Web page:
It’s true that the African wilderness is never quite complete without the sound of lions roaring across the savannah.
The wild, guttural roars echoing through the valley will bring chills down the back of even the most experienced African traveller. The sound of a lion conjures both fear and wonder, taking your mind back to a time before technology when people still roamed the bush freely, and the sound of lions meant one thing: be careful! A roar is the real sound of Africa, and something that no guest will ever forget when they hear it for the first time.
Now, after many years of planning, the team at Lapalala Wilderness is so happy to hear the sounds of wild lions roaring through the Waterberg once again.
Late last year, three large Kalahari lions arrived at the reserve, and were placed in the Lapalala holding bomas. Kalahari lions are renowned for being the largest of Africa’s lions. When the crate door was opened and the male lion stood up, you could feel his powerful energy as he emerged, growling, from the darkness of the crate.
Lapalala’s first four lions arrived safely late last year and were kept in the predator bomas for a few weeks. The translocation from Khamab Kalahari Game Reserve (a 12-hour drive by vehicle) was superbly managed by Hermann, Lapalala’s biodiversity manager. One large adult male and three young adult females were each loaded separately into four crates, designed by Lapalala. The animals were fully awake for the majority of the trip. The animals are prime specimens; beautiful lions that we are all looking forward to hear roaring on the Lapalala Reserve.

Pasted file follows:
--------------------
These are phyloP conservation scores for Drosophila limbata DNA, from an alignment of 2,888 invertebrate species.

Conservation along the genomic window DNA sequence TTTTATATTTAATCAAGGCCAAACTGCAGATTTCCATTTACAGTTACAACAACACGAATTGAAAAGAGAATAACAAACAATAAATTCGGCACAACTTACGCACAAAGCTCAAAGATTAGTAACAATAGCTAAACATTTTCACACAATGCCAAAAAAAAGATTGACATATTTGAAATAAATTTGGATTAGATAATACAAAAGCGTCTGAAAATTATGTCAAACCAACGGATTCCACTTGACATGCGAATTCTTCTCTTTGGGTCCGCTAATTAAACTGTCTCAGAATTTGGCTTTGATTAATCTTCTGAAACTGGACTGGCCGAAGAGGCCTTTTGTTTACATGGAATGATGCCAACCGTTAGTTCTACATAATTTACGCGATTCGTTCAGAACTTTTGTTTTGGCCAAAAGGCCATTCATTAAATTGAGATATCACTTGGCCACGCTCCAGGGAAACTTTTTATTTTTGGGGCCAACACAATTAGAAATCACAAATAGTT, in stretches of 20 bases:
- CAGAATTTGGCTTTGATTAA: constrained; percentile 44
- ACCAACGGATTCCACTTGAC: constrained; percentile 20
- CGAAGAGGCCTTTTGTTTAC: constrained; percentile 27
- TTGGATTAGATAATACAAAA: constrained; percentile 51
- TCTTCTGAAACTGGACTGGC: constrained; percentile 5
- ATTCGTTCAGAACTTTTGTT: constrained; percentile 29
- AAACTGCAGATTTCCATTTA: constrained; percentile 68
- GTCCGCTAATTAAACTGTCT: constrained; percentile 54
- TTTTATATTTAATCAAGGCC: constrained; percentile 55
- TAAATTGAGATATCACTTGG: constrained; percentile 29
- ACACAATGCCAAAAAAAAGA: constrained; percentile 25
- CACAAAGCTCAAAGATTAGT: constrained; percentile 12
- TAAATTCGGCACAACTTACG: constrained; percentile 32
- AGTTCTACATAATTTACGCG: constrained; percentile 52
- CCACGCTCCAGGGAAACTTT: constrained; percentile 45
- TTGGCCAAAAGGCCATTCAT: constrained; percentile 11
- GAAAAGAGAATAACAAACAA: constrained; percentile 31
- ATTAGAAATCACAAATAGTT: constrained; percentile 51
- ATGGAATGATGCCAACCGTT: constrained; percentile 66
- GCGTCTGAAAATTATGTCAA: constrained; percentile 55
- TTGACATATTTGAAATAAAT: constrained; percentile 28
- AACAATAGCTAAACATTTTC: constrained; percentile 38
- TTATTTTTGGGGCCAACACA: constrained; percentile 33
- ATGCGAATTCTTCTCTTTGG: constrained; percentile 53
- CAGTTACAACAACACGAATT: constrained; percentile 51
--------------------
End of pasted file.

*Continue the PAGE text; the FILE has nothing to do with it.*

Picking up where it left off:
The lions were released into the reserve a few weeks later, and it was magical to see Lapalala’s first pride roam free. It’s been a few months since the release, and we have had some special sightings of them already. We watched them chase a zebra and bring it down near the vehicle, and they also made a wildebeest kill not far from the lodge.
We also witnessed a very special sighting of them while we were setting up bush drinks for the evening. It was dusk and they emerged a way off, not paying us too much interest. But it did remind us that we need to be more aware of the bush than before.
We are watching the females carefully, hoping one of them will go into oestrus soon. The job of relocating lions is never quite done until the first female has cubs and the population begins to grow. This means that the animals are healthy, there’s enough food, and they are ready to build a population.
If all goes well, we will one day have various competing prides moving through the reserve, battling to achieve dominance and contributing to the regulation of this magical wilderness, as it has always been.